Commonly accepted radiation exposure limits for various examinations are developed by the ACR and must be validated regularly for accreditation for each CT scanner used at a given facility, termed the Computed Tomography Dose Index Volume (CTDIvol). Some example reference values of CTDIvol include 25 milligray (mGy) for the adult abdomen, 15 mGy for the pediatric abdomen, and 75 mGy for the adult head [9]. Dose Length Product (DLP) is another method of characterizing exposure, representing a product of the CTDIvol and the scanning length in centimeters (cm). Facility registries, such as the CT Dose Index Registry, as well as the development of guidelines (including the ACR Appropriateness Criteria), have been implemented to promote further radiation reduction throughout the medical imaging field [8]. Even with the various efforts and technological advancements made in recent years to reduce radiation exposure in medical imaging, patient cumulative radiation exposure still commonly exceeds the commonly referenced 50 mSv European recommended exposure limit.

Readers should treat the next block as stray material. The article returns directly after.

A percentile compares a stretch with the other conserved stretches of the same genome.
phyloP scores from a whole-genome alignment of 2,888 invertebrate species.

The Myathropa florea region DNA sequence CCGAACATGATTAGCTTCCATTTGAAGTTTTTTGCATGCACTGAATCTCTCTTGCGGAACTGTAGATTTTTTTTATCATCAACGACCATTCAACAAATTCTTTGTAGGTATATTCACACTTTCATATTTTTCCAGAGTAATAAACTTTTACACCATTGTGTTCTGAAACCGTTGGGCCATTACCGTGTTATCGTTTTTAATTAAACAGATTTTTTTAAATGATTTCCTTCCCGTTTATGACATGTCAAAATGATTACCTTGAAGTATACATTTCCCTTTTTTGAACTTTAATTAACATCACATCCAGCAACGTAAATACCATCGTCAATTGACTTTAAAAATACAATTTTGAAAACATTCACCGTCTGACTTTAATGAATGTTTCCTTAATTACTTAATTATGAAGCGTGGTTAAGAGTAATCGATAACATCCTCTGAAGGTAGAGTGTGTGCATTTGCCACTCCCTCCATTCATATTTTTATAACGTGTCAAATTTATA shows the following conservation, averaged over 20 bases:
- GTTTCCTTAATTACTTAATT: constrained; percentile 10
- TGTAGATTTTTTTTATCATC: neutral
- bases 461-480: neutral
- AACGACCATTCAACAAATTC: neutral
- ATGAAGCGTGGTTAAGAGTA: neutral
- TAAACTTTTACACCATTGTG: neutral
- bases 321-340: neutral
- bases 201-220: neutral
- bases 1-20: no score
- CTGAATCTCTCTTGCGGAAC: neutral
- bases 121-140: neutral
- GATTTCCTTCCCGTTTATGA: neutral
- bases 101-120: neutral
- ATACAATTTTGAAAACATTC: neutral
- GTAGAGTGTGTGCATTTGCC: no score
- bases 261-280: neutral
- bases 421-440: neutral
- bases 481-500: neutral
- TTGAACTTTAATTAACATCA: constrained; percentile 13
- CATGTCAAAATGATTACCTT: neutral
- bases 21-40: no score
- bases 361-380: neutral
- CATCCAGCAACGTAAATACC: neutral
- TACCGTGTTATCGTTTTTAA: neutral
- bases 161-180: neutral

Patients who undergo surveillance or postoperative scans are exposed to additional radiation even after the initial identification and intervention of the underlying medical condition. While ongoing surveillance scans are often indicated, the lifetime cumulative radiation exposure of continued surveillance scans may breach even the highest lifetime radiation exposure recommendations. Intraoperative exposure to radiation by fluoroscopy is another source of considerable radiation exposure used in a wide variety of procedures, including the guidance of intravascular catheters and for confirmation of orthopedic hardware placement. Organs with the highest tissue weighting factor (WT), a relative measure of the radiosensitivity of organs to radiation, include the stomach, colon, lung, bone marrow, and breast [10].